Tadeusz Pankiewicz was a Polish pharmacist who helped the starving, suffering Jewish residents of the Krakow ghetto by providing them with medicine, food, and other lifesaving supplies.
Born in Sambor, Poland in 1908, Tadeusz studied at the prestigious Jagiellonian University in Krakow. In 1933 he took over the family business: a small pharmacy called Under the Eagle. Germany invaded Poland in 1939, but Tadeusz’s quiet life and successful small business were mostly unaffected, until 1941, when the Nazis forced the city’s 15,000 Jews into a ghetto.
Tadeusz’s pharmacy happened to be within the ghetto’s borders. The Nazis shut down other businesses and essential services in the ghetto to make it impossible for Jews to get food and other necessities, but Tadeusz refused to close his store. He bribed the Gestapo, using his own savings, to keep Under the Eagle open. Tadeusz was inspired by his Catholic faith to stay and help people however he could.
Conditions in the ghetto were horrific. There was never enough food, and every day residents died of starvation or illness; others were shot in the street by Nazi soldiers. Medicine of any kind was almost impossible to obtain, except from Tadeusz, who provided health care and pharmaceuticals for free to residents of the ghetto. He also provided them with lifesaving products such as hair dye to disguise their identity and tranquilizers to keep children quiet during Gestapo raids.
Tadeusz’s pharmacy became the go-to place for Jews to meet, plan underground activities and acts of defiance, and get lifesaving care and equipment. Tadeusz and his pharmacy employees Irena Drozdzikowska, Helena Krywaniuk, and Aurelia Danek put their lives at significant risk to help the Jews of the Krakow ghetto. Besides medicine, supplies and a safe place to meet, the brave pharmacist and his staff shared their meager wartime food rations, and hid Jews on the property during deportations. They were able to smuggle some Jews out of the ghetto and take them to hiding places where they would be safe.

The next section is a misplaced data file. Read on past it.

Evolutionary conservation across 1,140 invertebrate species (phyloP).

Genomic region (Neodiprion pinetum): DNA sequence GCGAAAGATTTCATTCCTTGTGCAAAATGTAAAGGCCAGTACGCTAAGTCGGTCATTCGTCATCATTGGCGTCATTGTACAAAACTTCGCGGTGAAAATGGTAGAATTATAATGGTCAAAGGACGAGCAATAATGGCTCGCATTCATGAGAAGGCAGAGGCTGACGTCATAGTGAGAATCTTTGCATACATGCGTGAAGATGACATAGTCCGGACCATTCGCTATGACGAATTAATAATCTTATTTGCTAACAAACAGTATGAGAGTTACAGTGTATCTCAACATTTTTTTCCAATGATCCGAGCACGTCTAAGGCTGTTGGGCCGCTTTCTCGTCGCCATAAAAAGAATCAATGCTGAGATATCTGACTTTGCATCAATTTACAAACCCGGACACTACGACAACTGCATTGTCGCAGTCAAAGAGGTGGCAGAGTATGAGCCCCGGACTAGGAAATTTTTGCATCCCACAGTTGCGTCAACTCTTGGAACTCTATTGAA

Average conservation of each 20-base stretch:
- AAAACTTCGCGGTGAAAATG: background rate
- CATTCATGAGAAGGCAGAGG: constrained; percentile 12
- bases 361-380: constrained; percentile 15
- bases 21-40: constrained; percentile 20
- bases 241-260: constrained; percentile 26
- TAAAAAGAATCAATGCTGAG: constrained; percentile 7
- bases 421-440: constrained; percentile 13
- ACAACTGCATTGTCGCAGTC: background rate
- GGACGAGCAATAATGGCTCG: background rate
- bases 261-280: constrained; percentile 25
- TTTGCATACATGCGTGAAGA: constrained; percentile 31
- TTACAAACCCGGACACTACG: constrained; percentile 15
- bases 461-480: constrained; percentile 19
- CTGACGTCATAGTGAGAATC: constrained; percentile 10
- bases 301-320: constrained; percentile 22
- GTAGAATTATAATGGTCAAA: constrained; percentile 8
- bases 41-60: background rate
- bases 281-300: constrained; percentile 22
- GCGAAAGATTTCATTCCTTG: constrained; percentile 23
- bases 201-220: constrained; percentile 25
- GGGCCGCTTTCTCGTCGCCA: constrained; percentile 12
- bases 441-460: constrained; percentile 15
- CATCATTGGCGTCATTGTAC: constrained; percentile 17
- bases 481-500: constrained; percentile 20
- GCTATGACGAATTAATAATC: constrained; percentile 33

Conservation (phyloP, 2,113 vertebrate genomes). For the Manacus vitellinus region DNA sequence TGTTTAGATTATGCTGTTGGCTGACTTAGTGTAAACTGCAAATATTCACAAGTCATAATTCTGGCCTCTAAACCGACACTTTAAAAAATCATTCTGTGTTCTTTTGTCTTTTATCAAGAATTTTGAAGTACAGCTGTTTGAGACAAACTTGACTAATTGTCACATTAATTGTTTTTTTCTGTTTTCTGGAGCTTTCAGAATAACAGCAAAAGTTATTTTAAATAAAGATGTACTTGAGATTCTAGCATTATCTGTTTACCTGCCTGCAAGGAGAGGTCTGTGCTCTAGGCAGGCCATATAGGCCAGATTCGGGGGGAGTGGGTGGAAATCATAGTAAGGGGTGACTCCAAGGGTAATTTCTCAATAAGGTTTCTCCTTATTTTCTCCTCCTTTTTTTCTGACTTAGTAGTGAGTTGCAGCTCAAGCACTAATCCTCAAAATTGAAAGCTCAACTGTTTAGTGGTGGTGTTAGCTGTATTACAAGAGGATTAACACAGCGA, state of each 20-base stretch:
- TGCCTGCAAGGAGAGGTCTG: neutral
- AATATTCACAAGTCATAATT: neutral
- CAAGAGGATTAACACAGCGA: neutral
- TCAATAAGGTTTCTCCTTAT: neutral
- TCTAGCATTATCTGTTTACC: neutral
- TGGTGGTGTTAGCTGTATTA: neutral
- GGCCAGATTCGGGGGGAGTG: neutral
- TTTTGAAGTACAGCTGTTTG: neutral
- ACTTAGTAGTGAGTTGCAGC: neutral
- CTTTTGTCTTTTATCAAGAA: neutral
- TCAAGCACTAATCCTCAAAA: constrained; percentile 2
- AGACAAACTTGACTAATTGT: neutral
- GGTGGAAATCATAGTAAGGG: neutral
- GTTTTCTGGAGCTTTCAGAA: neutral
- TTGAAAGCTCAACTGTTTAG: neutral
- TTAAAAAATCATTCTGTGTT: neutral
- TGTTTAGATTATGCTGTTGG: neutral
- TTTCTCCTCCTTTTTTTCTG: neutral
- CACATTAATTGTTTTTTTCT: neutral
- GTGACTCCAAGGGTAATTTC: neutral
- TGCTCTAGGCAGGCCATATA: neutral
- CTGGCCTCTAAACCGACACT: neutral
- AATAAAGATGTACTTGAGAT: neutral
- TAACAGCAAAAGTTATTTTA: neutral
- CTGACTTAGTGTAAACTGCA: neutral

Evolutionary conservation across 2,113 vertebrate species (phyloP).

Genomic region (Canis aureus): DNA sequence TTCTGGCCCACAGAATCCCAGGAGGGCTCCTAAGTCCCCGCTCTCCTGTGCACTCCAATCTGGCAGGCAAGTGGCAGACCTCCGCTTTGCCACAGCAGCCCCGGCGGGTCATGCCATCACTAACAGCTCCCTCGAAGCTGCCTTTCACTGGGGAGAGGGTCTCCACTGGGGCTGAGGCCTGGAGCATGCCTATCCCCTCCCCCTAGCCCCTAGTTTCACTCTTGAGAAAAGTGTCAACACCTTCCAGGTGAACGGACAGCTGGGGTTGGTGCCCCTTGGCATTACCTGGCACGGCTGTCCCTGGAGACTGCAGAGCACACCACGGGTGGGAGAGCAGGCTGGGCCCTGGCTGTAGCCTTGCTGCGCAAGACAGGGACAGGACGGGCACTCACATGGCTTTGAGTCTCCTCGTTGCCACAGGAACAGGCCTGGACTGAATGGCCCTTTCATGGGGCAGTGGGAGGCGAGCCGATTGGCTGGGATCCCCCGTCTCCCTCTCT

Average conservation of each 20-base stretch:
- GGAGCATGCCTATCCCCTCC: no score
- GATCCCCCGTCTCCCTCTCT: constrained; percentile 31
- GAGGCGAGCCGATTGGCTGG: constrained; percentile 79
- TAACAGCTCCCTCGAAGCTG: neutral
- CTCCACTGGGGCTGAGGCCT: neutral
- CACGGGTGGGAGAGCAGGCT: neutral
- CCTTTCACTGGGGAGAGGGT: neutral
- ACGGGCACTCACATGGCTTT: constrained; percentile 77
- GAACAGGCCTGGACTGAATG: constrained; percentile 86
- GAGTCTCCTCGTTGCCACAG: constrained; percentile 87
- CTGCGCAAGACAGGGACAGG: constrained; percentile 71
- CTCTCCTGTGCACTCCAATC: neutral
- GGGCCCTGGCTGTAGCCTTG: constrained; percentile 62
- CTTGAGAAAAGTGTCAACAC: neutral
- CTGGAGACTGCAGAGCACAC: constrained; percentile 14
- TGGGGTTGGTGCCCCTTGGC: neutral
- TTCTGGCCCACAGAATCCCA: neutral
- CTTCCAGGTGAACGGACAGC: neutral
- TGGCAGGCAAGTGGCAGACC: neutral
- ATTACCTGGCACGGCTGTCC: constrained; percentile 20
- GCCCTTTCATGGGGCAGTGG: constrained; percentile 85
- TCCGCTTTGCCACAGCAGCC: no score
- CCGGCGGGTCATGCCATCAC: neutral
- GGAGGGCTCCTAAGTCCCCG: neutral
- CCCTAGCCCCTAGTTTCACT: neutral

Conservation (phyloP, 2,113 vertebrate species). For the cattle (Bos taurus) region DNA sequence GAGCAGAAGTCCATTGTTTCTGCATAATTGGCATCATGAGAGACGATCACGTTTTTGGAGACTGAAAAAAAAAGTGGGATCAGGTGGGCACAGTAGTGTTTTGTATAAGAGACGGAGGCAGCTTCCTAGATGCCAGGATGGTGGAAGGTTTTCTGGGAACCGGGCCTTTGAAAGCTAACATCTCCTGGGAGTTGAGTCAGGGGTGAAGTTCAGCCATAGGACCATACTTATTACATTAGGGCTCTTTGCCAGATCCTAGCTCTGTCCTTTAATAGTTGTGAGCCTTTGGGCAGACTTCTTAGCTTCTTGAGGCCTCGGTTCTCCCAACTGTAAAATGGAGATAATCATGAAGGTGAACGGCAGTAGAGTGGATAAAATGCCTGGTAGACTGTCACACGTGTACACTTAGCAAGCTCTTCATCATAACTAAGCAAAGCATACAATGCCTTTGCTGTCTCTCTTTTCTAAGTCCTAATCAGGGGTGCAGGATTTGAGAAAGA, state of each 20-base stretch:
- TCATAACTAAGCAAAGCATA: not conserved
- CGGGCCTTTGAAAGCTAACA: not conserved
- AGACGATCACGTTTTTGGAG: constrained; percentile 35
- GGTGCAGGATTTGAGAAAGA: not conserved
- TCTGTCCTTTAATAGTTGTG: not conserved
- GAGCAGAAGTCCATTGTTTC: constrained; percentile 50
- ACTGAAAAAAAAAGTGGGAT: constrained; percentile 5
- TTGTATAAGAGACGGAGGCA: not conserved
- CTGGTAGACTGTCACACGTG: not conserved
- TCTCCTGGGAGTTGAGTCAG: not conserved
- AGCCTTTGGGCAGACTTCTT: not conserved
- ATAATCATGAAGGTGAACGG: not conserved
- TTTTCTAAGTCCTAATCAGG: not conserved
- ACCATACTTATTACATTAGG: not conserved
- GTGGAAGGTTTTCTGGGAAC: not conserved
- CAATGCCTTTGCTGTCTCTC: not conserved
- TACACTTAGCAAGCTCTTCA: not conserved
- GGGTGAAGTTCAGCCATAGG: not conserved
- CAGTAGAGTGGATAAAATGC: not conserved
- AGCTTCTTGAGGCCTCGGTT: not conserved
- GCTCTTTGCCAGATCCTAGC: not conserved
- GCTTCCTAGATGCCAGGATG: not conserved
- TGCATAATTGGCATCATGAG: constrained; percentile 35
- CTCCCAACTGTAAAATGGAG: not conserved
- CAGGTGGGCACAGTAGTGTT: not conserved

Tadeusz actually befriended German soldiers to get information from them! He got them drunk and cleverly manipulated them into telling him about planned actions against Jews so he could warn them. Another service Tadeusz to the Jews trapped in the ghetto was acting as intermediary between them and the Poles with whom they left their valuables.
Among the people who met in secret in the pharmacy were prominent figures such as writer Mordechai Gebirtig and artist Abraham Neumann, who were tragically shot by the Germans in the ghetto in the infamous Bloody Thursday of June 4, 1942. Julian Aleksandrowicz survived the war to become a doctor and medical professor who specialized in the treatment of leukemia. Dr Abraham Mirowski, another Jew saved by Tadeuszm later said that the kind pharmacist was “living among us, was continuously exposed to dangers, but it did not make him scared. He was full of sympathy for our tragedy and wanted to help us with all his heart. Each death of a man or a woman was a traumatic experience for him.”
After the war, Tadeusz stayed in Krakow and, in 1947, he published his memoirs of life under German occupation. He continued working as a pharmacist. In 1957, some of the Jews he’d saved brought him for a visit to Israel as their guest. Tadeusz was honored as Righteous Among the Nations by Israeli Holocaust Memorial Yad Vashem in 1983.
Tadeusz Pankiewicz died in Krakow in 1993. His pharmacy is now a museum about the history of the Jews of Krakow, with special focus on the ghetto years. Tadeusz and his brave staff are also a featured museum exhibit.
For helping Jews in the Krakow ghetto, we honor Tadeusz Pankiewicz as this week’s Thursday Hero.
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